(e.g. if it says www.ebay.com, then it better point at www.ebay.com, and not at some bozo doing a redirect. I don't even get why they allow them at all. I understand the need for shorter (it's a small space to put it in), but not for misleading what they now allow.
  • ban by advertiser: e.g.: If an advertiser sends me kiddy-porn ads, I never ever want to have to do anything with him ever again. (Had once one in a far away geo-target) While Google promised they would deal with it and apologized for letting it on, I want to be sure myself.
  • Better reporting: I want to be able to review all ads seen on my site in all geo targets for all pages in a nice and clean overview so I can detect mismatching URLs, unwanted text, see advertiser "id"s I can ban etc. It would be nice if they started this by having the team that made analytics have a go at creating such reporting. (not just copy analytics, but add what we need to it). Add to it that my banning filter's performance should be shown: which of those rules are still stopping stuff, and which aren't used anymore (hopefully cause Google took over the rule in their process)
  • minimum value on click: most crap ads pay little to nothing. I'd much rather have alternate ads than crap ads.

What we have now isn't even a joke.

There are plenty of publishers eager to manually filter the crap adwords ads, and Google only has to take what they all dislike and review those to build very good filters for all publishers, but Google isn't letting us help them.
I guess it's not for fear of transparency as such, but much more fear of publishers cheating the system if they get more control.

zett




msg:3755442
 11:31 am on Sep 30, 2008 (gmt 0)

Visit_Thailand:

The feature requirements for an improved filter have been collected countless times over the past three years, right here at WW. So far, Google has implemented next to none of these.

But apart of that, swa66 has pretty much nailed it down. That's a good summary of the current situation and the most important features needed to make it a useful feature.

Visit Thailand




msg:3755451
 11:47 am on Sep 30, 2008 (gmt 0)

Better reporting: I want to be able to review all ads seen on my site in all geo targets for all pages in a nice and clean overview

Good summary, but do you have any idea how almost impossible it would be to do this idea. For anyone with a large international site you would be looking at thousands perhaps tens even maybe hundreds of thousands of advertisers with new ones being added constantly. There is absolutely no way a publisher could manage that unless they had a smallish site that did not change much.

Plus it does not address the issue of legality in each country where the ad may appear. What you may find acceptable may not be acceptable to the advertising authorities of the country where the ad appears on your site - which is how this thread started.

I have been with GAS since it started and am constantly amazed at its efficencies. Sure it could improve and has done so a lot since it started, and I am positive it will continue to do so.

[edited by: Visit_Thailand at 11:50 am (utc) on Sep. 30, 2008]

rajivatre




msg:3755458
 11:58 am on Sep 30, 2008 (gmt 0)

i think there are obvious two sides to this topic.
1) publishers has got very less control for monitoring and showing the ads. (Before or after showing ads).
2) Google is trying their best to match the ads otherwise IMO most of the publishers would have gone with other ad networks which are doing not so good work of matching the ads.
"We began working with Google at the end of July and at the outset we blocked obviously inappropriate advertising," said the spokeswoman. "Since then we estimate that out of half a billion contextual ads served each month we have had about 20 inappropriate matches. These can arise when an advertiser mislabels their ads and we are taking steps to deal with this."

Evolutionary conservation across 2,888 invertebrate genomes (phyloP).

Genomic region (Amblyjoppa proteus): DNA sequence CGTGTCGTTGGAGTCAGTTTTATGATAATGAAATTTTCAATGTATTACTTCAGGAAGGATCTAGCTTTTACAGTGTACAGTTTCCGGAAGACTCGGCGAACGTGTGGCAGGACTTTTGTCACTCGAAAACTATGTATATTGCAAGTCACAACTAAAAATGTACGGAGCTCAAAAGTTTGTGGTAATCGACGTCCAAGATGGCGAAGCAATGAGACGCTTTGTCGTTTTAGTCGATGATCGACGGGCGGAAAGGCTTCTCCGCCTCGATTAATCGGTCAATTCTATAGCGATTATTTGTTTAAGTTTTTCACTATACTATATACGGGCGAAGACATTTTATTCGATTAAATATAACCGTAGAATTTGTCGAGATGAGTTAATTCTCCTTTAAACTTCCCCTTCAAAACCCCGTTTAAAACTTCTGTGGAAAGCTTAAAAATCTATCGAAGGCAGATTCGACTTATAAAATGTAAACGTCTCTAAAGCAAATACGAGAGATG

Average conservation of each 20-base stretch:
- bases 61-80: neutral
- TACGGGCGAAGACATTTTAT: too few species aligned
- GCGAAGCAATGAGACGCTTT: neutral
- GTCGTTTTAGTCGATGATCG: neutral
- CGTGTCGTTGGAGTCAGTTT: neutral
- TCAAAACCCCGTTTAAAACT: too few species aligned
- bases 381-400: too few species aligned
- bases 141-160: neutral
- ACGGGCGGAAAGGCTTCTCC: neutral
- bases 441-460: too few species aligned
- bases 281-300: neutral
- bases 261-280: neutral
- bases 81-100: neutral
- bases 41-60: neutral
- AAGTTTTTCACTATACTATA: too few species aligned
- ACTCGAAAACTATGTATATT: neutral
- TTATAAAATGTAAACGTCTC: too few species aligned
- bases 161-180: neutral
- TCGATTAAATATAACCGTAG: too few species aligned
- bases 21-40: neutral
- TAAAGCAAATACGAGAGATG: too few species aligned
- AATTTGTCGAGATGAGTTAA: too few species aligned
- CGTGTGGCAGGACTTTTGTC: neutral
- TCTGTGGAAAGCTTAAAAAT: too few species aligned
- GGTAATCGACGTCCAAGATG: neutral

This is quote from the same article and it clearly show how matching by google works for near perfection. 20 out of half a billion ads are really very small figure for inappropriate matches.
I am with the publishers who leave it to google to show appropriate ads on the site. Because as many pointed out it is very huge task to check each and every ad being shown on your site and approve or disapprove it.
But on the same line I will say that if some publishers are ready to do that task then google should provide more tools for them.

Rajiv

Quadrille




msg:3755462
 12:01 pm on Sep 30, 2008 (gmt 0)

Since then we estimate that out of half a billion contextual ads served each month we have had about 20 inappropriate matches

How can they possibly have any idea?

They'd need 100,000 people to check them all; even checking a representative sample would be a logistical nightmare.

It's a guestimate, not an estimate.

rajivatre




msg:3755464
 12:02 pm on Sep 30, 2008 (gmt 0)

remember premium publishers can get much more assistance from google. I feel that this one may be one of the assistance they got from google.

Rajiv

Rosalind




msg:3755495
 12:38 pm on Sep 30, 2008 (gmt 0)

The only thing I would add to swa66's list of feature requests is on on-page negative keyword filter. I concur with all of the other suggestions, though.

himalayaswater




msg:3755498
 12:44 pm on Sep 30, 2008 (gmt 0)

Keep discussing but they will never every implement what users demands. Google consider it as trade secrete and they want to keep tight control over it.

Quadrille




msg:3755552
 1:43 pm on Sep 30, 2008 (gmt 0)

Google get the money from advertisers, as sure as if they were sticking posters on billboards ... when's the last time a poster company listened to the billboard?

As publishers, we have to be realistic; we are never going to have 'control', unless we sell our own ads.

Our only real control is the ability to select the service that pays the most, while being least 'unsatisfactory'. That's the best we'll ever get.

Edge




msg:3755708
 4:12 pm on Sep 30, 2008 (gmt 0)

To start, I'm not a happy camper with AdSense at the moment, but let's be reasonable.

The tools that Google provides to control the ads are ZERO.

This statement is more of a misrepresentation than: